Listen-and-Read-Along MY HERO Stories - for ESL

William Wilberforce

by Vickie from Spokane

“Let everyone regulate his conduct . . . by the golden rule of doing to others as in similar circumstances we would have them do to us, and the path of duty will be clear before him.”
William Wilberforce (MSN Encarta)
William Wilberforce (MSN Encarta)

Inspired by his Christian faith, William Wilberforce persisted against the powerful slave trade, worked within the government system, and through his and others’ unrelenting determination, managed to end slavery in the British Empire in the 1800’s. This man inspires me because he was faithful to his spiritual beliefs and showed it by his actions in the real world. He faced defeat after defeat and yet continued to be responsible to God and his country by working to end human suffering and promote justice.

Unlike many social cause champions, he did not have to overcome educational or financial hardships. He came from a prominent, affluent family and was educated at St. John’s College, Cambridge. With a witty and engaging personality that attracted friends, he preferred the night life and was not a very serious student. He managed, however, to graduate and he entered politics due to his political connections but did not do much there until his encounter with God.

<a href=>Slave Ship Drawing</a>
Slave Ship Drawing

What was it that made this man so determined? His life ambitions changed dramatically in 1786 when he had a spiritual rebirth and began to see his life’s work come into focus. His pursuit of pleasing himself made an abrupt turn and he became committed to helping others. Although he suffered lengthy bouts of ill health throughout his life, he would not let this deter him from pursuing what he felt was his life’s calling which was ending the slave trade. In 1789 William and fellow legislator Thomas Clarkson, began to write resolutions against the slave trade which were blocked by members of Parliament who had vested interests. All their bills were defeated from 1791 through 1805. Their persistence finally paid off when he received word, while on his death bed, that final passage of the latest bill was ensured. Finally, in 1807, the slave trade in British Empire was abolished.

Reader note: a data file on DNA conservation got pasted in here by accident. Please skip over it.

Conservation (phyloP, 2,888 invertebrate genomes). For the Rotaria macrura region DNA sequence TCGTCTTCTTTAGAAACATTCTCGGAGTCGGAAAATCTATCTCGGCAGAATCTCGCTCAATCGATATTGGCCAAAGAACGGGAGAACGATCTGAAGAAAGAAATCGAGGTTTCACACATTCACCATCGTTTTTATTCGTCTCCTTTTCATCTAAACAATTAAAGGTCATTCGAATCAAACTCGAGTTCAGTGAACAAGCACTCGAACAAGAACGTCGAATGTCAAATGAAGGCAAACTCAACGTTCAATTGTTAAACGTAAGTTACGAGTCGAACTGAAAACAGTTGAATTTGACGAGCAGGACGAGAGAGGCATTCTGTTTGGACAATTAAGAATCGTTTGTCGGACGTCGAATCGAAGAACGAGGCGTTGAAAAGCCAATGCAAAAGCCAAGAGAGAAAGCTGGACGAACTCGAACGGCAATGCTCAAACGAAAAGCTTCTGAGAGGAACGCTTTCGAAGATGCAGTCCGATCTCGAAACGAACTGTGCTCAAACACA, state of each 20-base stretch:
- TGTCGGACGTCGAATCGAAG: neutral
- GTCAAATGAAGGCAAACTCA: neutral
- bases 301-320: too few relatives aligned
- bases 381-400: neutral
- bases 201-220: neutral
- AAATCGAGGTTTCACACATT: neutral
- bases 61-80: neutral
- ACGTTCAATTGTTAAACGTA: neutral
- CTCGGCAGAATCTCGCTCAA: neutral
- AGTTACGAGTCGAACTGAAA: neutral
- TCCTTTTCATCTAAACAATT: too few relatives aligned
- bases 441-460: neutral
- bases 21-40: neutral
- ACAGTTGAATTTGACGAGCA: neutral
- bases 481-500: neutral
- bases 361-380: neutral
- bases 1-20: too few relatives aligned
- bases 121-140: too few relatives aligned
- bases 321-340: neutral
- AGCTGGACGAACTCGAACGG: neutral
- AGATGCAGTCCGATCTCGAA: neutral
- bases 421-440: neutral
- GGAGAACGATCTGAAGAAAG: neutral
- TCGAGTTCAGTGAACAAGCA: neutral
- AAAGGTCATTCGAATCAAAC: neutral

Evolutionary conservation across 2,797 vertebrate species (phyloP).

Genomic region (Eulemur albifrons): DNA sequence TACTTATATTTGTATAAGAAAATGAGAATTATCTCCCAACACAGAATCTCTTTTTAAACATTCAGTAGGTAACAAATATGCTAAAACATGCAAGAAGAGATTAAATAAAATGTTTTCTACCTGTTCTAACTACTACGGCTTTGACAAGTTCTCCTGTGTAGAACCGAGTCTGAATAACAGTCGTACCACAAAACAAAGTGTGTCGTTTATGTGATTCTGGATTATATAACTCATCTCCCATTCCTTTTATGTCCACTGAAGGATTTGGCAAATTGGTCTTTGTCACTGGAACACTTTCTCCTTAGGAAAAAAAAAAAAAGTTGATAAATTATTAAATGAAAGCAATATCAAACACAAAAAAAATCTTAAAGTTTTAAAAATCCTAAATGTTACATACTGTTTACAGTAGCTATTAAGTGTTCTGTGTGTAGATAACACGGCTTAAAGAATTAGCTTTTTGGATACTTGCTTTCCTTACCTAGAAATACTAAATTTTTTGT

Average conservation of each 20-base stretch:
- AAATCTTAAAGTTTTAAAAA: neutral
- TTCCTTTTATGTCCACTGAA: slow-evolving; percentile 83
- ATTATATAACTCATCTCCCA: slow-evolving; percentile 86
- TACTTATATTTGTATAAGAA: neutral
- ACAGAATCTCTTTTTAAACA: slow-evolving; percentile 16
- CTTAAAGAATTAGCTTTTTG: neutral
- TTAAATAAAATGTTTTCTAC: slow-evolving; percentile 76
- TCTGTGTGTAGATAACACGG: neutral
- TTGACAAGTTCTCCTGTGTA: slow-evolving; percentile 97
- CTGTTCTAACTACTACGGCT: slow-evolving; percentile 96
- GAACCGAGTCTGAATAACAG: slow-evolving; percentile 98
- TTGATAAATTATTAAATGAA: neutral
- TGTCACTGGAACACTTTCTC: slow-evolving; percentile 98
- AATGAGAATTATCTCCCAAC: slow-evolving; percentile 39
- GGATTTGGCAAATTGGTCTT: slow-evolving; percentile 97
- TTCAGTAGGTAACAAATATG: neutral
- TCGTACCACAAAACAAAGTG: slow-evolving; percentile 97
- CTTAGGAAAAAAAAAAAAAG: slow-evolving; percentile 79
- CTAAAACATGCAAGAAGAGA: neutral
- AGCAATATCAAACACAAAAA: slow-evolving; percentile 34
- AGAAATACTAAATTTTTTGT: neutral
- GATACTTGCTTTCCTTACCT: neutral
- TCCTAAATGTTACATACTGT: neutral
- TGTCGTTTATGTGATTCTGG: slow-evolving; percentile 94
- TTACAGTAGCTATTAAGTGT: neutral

William Wilberforce exemplifies at least two of the pillars of Character Counts, caring and citizenship. His compassion for the slaves brought to England in the 1700’s drove him into action and as a Member of Parliament he took responsibility to propose legislation to abolish the slave trade. This was the first real government legislation anywhere in the world to prohibit slavery and is noted as one of the turning points in human history.

I am inspired by him to look within myself and chart my course of action based upon my beliefs. I am challenged to ensure that I make every effort to live out my faith through actions that make a difference in the lives of others. William Wilberforce showed us how to live out faith by caring for others and by using his position in Parliament responsibly to effect change.

Amazing Grace. (2007) (Website for the movie made about Wilberforce.). Retrieved July 17, 2007, from Bristol Bay Productions LLC:

Christianity Today. (2007). Christian history & biography (William Wilberforce Article). Retrieved July 16, 2007, from Christianity Today: <>.

Metaxas, E. (2007). Amazing Grace: William Wilberforce and the Heroic Campaign to End Slavery. New York: HarperSanFrancisco.

William Wilberforce Quotes. (1999-2006). Retrieved July 17, 2007, from Quotations:

Page created on 11/8/2007 1:47:44 PM

Last edited 7/25/2018 11:25:27 PM

The beliefs, viewpoints and opinions expressed in this hero submission on the website are those of the author and do not necessarily reflect the beliefs, viewpoints and opinions of The MY HERO Project and its staff.

Related Links

Amazing Grace - This site has excellent historical information and an educator's guide for classroom use as well as photos that bring this story to life.
William Wilberforce - BBC History
Parliament U.K. - You can access all about how the British slave trade was handled in Parliament here.
British Library - The Campaign for Change - The slave trade - a historical background
Wilberforce University - predominantly African-American private university in the nation.